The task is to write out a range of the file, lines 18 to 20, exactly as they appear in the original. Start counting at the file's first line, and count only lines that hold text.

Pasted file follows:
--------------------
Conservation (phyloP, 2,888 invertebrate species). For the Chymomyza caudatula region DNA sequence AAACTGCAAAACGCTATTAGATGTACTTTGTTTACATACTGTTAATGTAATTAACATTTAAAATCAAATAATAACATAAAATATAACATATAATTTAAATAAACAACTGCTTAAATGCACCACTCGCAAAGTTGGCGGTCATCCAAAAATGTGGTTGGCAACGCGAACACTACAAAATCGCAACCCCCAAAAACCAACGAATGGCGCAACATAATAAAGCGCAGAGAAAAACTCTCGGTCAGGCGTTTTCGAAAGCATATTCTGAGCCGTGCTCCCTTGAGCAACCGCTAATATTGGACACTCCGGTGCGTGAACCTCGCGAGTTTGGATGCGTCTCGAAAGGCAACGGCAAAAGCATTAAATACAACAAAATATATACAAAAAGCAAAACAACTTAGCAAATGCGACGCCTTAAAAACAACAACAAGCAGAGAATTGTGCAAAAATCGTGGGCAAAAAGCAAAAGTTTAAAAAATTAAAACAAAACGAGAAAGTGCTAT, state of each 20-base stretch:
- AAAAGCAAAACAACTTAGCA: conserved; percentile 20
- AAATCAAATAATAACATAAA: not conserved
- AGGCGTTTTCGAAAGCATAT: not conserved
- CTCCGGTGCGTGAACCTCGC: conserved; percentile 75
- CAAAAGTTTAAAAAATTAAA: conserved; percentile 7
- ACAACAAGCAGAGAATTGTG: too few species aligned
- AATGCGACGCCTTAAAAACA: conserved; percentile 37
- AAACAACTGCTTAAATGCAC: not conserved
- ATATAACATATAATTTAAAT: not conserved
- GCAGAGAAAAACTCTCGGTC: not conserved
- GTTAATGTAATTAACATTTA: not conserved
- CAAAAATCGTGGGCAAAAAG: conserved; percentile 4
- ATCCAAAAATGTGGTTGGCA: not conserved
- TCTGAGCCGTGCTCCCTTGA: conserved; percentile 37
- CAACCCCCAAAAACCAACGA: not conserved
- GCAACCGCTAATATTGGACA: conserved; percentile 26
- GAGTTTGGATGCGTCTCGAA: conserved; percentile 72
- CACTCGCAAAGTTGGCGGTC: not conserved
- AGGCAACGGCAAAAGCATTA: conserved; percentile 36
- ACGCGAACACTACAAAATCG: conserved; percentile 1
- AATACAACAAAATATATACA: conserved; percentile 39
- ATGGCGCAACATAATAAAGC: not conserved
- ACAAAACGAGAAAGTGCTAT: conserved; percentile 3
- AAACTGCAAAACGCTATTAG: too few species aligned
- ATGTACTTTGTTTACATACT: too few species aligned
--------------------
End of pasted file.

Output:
- GAGTTTGGATGCGTCTCGAA: conserved; percentile 72
- CACTCGCAAAGTTGGCGGTC: not conserved
- AGGCAACGGCAAAAGCATTA: conserved; percentile 36